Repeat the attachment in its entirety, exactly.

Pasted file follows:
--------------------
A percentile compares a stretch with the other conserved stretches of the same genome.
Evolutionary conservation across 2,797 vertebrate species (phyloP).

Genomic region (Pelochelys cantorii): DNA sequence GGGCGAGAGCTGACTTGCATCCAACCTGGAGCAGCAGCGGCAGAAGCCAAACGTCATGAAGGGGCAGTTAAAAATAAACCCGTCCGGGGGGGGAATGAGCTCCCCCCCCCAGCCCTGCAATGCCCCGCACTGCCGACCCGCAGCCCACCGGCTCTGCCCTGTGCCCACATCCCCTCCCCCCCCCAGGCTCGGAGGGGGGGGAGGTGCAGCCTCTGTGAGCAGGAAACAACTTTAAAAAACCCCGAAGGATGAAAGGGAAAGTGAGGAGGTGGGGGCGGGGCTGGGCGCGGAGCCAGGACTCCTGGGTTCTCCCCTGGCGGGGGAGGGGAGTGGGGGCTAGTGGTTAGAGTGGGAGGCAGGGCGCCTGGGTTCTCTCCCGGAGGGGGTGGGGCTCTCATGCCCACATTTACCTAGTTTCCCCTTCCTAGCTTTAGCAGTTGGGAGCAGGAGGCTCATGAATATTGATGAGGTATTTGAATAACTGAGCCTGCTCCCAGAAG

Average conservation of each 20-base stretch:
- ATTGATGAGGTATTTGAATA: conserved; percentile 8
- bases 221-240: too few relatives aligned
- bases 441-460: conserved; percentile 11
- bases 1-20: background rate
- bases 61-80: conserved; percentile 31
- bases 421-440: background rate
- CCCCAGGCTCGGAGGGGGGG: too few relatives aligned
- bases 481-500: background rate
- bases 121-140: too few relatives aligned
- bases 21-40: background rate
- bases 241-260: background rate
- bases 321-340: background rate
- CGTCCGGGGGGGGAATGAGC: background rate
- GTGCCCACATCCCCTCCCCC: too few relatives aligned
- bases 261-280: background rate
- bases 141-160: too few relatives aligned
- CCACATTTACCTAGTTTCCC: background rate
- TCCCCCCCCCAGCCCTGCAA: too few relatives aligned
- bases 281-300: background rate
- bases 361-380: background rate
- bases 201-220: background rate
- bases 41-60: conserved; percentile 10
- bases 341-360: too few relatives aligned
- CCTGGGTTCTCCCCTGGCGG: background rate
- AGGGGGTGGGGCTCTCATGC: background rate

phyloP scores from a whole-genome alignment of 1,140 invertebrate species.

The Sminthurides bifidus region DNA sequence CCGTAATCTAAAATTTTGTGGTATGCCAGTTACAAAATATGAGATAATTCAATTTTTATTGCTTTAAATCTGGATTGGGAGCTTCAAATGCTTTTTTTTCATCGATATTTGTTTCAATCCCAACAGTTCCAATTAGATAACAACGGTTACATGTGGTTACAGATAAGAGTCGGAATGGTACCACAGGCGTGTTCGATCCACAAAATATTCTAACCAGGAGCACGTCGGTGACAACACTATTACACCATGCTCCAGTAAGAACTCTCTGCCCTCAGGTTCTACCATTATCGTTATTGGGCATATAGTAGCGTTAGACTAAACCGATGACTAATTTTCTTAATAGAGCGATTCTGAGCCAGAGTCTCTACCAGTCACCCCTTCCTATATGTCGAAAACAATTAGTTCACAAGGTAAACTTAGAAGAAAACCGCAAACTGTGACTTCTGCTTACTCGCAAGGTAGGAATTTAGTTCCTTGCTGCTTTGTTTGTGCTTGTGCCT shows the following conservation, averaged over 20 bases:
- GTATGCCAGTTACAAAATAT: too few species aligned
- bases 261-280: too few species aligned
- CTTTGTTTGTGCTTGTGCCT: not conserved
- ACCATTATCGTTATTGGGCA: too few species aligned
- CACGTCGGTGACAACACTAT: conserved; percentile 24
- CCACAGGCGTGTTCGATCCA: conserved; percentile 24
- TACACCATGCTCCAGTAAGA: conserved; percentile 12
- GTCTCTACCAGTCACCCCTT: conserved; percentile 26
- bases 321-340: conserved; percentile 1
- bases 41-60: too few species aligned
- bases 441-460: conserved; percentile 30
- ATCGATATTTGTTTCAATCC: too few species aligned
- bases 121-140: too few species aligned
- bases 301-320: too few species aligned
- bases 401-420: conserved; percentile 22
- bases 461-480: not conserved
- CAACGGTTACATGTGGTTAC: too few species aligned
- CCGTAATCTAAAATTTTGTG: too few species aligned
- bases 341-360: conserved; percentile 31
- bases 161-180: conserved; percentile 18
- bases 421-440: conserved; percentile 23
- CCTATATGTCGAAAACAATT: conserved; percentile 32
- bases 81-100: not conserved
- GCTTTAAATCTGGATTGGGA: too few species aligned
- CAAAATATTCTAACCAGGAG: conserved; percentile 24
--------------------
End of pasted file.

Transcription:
A percentile compares a stretch with the other conserved stretches of the same genome.
Evolutionary conservation across 2,797 vertebrate species (phyloP).

Genomic region (Pelochelys cantorii): DNA sequence GGGCGAGAGCTGACTTGCATCCAACCTGGAGCAGCAGCGGCAGAAGCCAAACGTCATGAAGGGGCAGTTAAAAATAAACCCGTCCGGGGGGGGAATGAGCTCCCCCCCCCAGCCCTGCAATGCCCCGCACTGCCGACCCGCAGCCCACCGGCTCTGCCCTGTGCCCACATCCCCTCCCCCCCCCAGGCTCGGAGGGGGGGGAGGTGCAGCCTCTGTGAGCAGGAAACAACTTTAAAAAACCCCGAAGGATGAAAGGGAAAGTGAGGAGGTGGGGGCGGGGCTGGGCGCGGAGCCAGGACTCCTGGGTTCTCCCCTGGCGGGGGAGGGGAGTGGGGGCTAGTGGTTAGAGTGGGAGGCAGGGCGCCTGGGTTCTCTCCCGGAGGGGGTGGGGCTCTCATGCCCACATTTACCTAGTTTCCCCTTCCTAGCTTTAGCAGTTGGGAGCAGGAGGCTCATGAATATTGATGAGGTATTTGAATAACTGAGCCTGCTCCCAGAAG

Average conservation of each 20-base stretch:
- ATTGATGAGGTATTTGAATA: conserved; percentile 8
- bases 221-240: too few relatives aligned
- bases 441-460: conserved; percentile 11
- bases 1-20: background rate
- bases 61-80: conserved; percentile 31
- bases 421-440: background rate
- CCCCAGGCTCGGAGGGGGGG: too few relatives aligned
- bases 481-500: background rate
- bases 121-140: too few relatives aligned
- bases 21-40: background rate
- bases 241-260: background rate
- bases 321-340: background rate
- CGTCCGGGGGGGGAATGAGC: background rate
- GTGCCCACATCCCCTCCCCC: too few relatives aligned
- bases 261-280: background rate
- bases 141-160: too few relatives aligned
- CCACATTTACCTAGTTTCCC: background rate
- TCCCCCCCCCAGCCCTGCAA: too few relatives aligned
- bases 281-300: background rate
- bases 361-380: background rate
- bases 201-220: background rate
- bases 41-60: conserved; percentile 10
- bases 341-360: too few relatives aligned
- CCTGGGTTCTCCCCTGGCGG: background rate
- AGGGGGTGGGGCTCTCATGC: background rate

phyloP scores from a whole-genome alignment of 1,140 invertebrate species.

The Sminthurides bifidus region DNA sequence CCGTAATCTAAAATTTTGTGGTATGCCAGTTACAAAATATGAGATAATTCAATTTTTATTGCTTTAAATCTGGATTGGGAGCTTCAAATGCTTTTTTTTCATCGATATTTGTTTCAATCCCAACAGTTCCAATTAGATAACAACGGTTACATGTGGTTACAGATAAGAGTCGGAATGGTACCACAGGCGTGTTCGATCCACAAAATATTCTAACCAGGAGCACGTCGGTGACAACACTATTACACCATGCTCCAGTAAGAACTCTCTGCCCTCAGGTTCTACCATTATCGTTATTGGGCATATAGTAGCGTTAGACTAAACCGATGACTAATTTTCTTAATAGAGCGATTCTGAGCCAGAGTCTCTACCAGTCACCCCTTCCTATATGTCGAAAACAATTAGTTCACAAGGTAAACTTAGAAGAAAACCGCAAACTGTGACTTCTGCTTACTCGCAAGGTAGGAATTTAGTTCCTTGCTGCTTTGTTTGTGCTTGTGCCT shows the following conservation, averaged over 20 bases:
- GTATGCCAGTTACAAAATAT: too few species aligned
- bases 261-280: too few species aligned
- CTTTGTTTGTGCTTGTGCCT: not conserved
- ACCATTATCGTTATTGGGCA: too few species aligned
- CACGTCGGTGACAACACTAT: conserved; percentile 24
- CCACAGGCGTGTTCGATCCA: conserved; percentile 24
- TACACCATGCTCCAGTAAGA: conserved; percentile 12
- GTCTCTACCAGTCACCCCTT: conserved; percentile 26
- bases 321-340: conserved; percentile 1
- bases 41-60: too few species aligned
- bases 441-460: conserved; percentile 30
- ATCGATATTTGTTTCAATCC: too few species aligned
- bases 121-140: too few species aligned
- bases 301-320: too few species aligned
- bases 401-420: conserved; percentile 22
- bases 461-480: not conserved
- CAACGGTTACATGTGGTTAC: too few species aligned
- CCGTAATCTAAAATTTTGTG: too few species aligned
- bases 341-360: conserved; percentile 31
- bases 161-180: conserved; percentile 18
- bases 421-440: conserved; percentile 23
- CCTATATGTCGAAAACAATT: conserved; percentile 32
- bases 81-100: not conserved
- GCTTTAAATCTGGATTGGGA: too few species aligned
- CAAAATATTCTAACCAGGAG: conserved; percentile 24